That term may only be extended by the municipal regulations up to a maximum period of six years, according to Valencia Plaza. The legal text is being submitted to the Consell Jurídic Consultiu (CJC) for consideration.

The limit of two years will be “the supplementary or subsidiary rule” when a plan, program or municipal ordinance governing an urban development activity does not indicate any deadline for the submission of the project. In any case, the maximum term will be six years.

With the new modification of Lotup, the Law will allow private entities to urge the expropriation of plots in their favour when the owners fail to comply with the deadlines for development, a possibility that has already been considered in the past.

Original story: Eje Prime

Translation: Carmel Drake

Ministry of Development: New Home Permits Soared by 27% in 2017

31 January 2018 – Eje Prime

Permits for the construction of homes are skyrocketing. The residential sector is experiencing a sweet moment and that is reflected by the good data that the Ministry of Development has compiled regarding the number of permits processed for the construction of homes.

In 2017, around 81,500 permits were requested. Note, the total number of permits requested during the whole of the previous year (2016) was exceeded in November 2017, with 74,960 requests. Those figures represent a YoY increase of 27.2% and complete four consecutive years of growth.

Between January and November, the bulk of demand for permits was made for the construction of block housing, which accounted for 56,714 permits, up by 30% compared to 2015, and accounting for 75% of the total number of requests.

Meanwhile, detached homes recorded a YoY increase of 14%, with 17,941 such permits requested. Moreover, requests to extend homes also grew last year, by 8.9% with respect to 2016, to reach 2,039 approvals.

Original story: Eje Prime

Translation: Carmel Drake

Cepco: New Build Starts Could Reach 80,000 Units By Year-End

7 November 2017 – Cinco Días

With barely two months to go before the end of the year, forecasts abound about what is going to happen to house prices, house sales and construction activity in the residential sector. After three years (2014, 2015 and 2016) during which the sector has gradually emerged from the worst real estate crisis in recent history, 2017 is going to be remembered as the year in which the improvement in all the variables was consolidated, property developers returned to the stock market and overseas investment in the sector reached record levels.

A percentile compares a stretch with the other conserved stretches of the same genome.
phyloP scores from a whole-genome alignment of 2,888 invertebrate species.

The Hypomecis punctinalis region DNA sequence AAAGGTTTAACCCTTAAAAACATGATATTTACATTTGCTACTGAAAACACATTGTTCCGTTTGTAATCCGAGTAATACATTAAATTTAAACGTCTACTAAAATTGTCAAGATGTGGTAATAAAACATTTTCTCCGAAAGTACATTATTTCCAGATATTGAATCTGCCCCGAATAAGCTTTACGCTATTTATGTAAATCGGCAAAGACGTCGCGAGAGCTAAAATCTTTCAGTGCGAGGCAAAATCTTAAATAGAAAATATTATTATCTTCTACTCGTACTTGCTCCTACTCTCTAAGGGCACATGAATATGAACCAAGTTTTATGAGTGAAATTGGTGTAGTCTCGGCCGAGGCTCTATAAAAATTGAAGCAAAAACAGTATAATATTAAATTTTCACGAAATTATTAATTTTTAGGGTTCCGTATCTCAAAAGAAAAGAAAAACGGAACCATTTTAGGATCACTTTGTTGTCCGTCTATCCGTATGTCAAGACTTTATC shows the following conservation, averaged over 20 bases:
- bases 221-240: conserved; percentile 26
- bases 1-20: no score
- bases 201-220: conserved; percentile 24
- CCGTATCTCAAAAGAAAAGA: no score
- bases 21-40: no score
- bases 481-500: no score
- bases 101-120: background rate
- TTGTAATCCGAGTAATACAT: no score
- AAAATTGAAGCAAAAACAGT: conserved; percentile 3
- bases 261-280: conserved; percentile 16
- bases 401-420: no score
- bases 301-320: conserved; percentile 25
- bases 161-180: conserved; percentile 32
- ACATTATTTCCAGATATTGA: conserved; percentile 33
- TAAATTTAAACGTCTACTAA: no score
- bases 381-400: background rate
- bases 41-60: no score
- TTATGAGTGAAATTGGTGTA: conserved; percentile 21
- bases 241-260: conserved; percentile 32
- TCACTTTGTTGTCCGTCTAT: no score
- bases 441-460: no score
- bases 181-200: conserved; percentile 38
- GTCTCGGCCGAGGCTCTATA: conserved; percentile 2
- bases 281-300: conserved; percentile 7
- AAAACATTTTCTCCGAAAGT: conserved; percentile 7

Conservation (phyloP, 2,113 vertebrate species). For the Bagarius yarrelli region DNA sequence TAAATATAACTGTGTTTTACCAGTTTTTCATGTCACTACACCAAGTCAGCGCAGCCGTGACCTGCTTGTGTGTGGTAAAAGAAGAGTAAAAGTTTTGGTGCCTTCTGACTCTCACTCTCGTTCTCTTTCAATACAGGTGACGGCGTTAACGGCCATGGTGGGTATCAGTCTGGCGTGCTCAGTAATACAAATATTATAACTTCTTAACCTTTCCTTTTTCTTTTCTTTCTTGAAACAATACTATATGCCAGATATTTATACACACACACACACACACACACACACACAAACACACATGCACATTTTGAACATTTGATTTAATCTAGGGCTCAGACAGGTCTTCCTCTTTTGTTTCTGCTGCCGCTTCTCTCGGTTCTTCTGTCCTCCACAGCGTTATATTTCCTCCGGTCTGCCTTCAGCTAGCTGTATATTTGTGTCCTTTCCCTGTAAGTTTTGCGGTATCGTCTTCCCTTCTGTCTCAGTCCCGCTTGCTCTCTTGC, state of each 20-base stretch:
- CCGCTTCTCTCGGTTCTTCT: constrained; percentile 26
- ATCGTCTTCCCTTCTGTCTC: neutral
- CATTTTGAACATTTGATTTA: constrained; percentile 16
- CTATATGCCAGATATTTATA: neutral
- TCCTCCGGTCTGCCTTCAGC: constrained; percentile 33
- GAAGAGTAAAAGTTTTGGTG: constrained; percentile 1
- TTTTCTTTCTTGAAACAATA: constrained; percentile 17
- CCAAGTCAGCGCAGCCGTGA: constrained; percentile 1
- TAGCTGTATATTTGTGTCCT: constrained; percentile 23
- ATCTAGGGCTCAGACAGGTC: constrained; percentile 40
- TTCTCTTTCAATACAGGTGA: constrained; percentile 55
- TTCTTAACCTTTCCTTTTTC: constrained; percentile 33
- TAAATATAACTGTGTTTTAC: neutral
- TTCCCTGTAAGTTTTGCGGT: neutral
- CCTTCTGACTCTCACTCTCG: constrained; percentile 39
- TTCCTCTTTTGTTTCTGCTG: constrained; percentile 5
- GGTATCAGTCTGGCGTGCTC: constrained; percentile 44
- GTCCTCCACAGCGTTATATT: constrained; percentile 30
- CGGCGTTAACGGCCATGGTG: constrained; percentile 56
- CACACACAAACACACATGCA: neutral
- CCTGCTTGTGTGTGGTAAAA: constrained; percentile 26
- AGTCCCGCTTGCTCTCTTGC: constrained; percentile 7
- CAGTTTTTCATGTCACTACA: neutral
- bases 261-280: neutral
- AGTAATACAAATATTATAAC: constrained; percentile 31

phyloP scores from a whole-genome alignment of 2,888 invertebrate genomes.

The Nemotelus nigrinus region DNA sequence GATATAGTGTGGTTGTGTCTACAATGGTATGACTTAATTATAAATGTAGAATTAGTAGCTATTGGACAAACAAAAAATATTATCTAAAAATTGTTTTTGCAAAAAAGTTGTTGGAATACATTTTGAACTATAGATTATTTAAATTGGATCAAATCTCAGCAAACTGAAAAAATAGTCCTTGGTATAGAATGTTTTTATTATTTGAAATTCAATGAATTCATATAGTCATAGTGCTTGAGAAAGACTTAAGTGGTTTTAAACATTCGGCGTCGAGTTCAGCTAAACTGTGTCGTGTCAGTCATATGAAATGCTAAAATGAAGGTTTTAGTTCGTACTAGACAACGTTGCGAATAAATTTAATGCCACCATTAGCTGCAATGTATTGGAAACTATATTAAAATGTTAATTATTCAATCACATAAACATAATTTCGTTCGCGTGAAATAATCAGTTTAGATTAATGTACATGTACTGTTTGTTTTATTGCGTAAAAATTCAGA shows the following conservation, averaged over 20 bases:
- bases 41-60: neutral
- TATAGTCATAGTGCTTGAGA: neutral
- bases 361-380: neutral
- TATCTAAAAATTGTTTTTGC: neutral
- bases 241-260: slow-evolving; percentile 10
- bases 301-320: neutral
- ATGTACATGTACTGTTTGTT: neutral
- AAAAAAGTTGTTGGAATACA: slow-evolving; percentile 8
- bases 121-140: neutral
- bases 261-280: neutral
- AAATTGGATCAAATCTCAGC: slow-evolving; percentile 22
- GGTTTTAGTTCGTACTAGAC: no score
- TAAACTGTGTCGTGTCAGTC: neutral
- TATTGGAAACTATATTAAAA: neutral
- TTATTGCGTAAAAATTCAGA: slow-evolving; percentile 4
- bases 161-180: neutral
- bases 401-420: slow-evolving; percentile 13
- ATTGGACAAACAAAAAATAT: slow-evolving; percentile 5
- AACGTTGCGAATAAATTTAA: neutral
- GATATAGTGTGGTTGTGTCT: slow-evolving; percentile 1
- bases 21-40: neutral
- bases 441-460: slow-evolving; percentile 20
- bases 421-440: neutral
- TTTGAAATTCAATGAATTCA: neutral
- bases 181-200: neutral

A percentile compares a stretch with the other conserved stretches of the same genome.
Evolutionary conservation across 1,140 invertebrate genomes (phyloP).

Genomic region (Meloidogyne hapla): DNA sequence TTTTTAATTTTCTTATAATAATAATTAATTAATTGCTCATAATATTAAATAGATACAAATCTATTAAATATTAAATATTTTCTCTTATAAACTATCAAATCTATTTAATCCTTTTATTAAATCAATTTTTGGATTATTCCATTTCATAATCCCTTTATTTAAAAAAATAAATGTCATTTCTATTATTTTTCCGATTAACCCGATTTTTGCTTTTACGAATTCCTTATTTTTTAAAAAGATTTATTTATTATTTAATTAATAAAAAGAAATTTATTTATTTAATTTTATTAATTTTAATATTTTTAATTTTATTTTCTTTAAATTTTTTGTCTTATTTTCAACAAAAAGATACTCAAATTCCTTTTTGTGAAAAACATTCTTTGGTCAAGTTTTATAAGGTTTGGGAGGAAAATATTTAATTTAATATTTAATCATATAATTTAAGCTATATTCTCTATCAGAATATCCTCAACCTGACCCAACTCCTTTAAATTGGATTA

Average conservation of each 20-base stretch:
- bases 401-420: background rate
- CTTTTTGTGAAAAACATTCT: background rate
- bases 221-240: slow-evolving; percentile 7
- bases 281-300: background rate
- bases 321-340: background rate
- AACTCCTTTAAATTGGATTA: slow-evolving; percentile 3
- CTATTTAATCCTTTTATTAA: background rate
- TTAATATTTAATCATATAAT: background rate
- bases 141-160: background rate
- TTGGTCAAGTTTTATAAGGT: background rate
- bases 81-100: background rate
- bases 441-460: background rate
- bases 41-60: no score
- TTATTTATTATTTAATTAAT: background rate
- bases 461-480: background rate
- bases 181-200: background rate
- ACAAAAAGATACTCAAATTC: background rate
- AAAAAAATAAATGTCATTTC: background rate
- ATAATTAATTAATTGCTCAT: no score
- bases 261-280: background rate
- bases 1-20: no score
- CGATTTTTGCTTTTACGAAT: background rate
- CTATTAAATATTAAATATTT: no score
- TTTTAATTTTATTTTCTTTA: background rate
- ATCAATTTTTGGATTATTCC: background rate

The only but that continues to mark this recovery is its heterogeneity, given that prices are not rising by the same amount in every autonomous region and homes are nowhere near as easy to sell in Cáceres as they are in Madrid (for example); moreover, cranes are not expected to return to certain regions for a long while yet.

Nevertheless, 2018 can be summarised by the fact that we expect to see more of the same. Prices will continue to recover, even reaching double-digit growth rates, above all in Madrid, Barcelona and certain parts of the Mediterranean Coast; transaction volumes may exceed the 500,000 unit threshold; and the number of new homes started will amount to 80,000 units, if the current rate continues.

And that is because the statistics in aggregate terms reveal some very significant increases, both in terms of transaction volumes and new home starts. For example, between January and August 2017, 56,000 new homes were sold in Spain, up by 5.8% compared to the same period last year, according to the latest report from the Spanish Confederation of the Associations of Construction Product Manufacturers (Cepco).

That represents quite an accelerated rate, with which permits for new homes are trying to keep up. During the first seven months of this year, 49,200 new permits were granted, up by 9,700 compared to the same period last year, which represents an increase of no less than 24.4% in relative terms.

That is what is causing the experts to predict that if these trends continue, then work could begin on the construction of around 80,000 new homes by the end of this year. If that volume of construction ends up being confirmed, the level of activity recorded in 2016, when 64,038 homes were started, will have risen by 25%. Nevertheless, these figures are still well below the more than 865,000 new home permits that were granted in 2006. And a considerable distance from the 200,000 or 250,000 that the consensus of experts in the sector believes will represent the real estate market’s cruising speed over the medium term.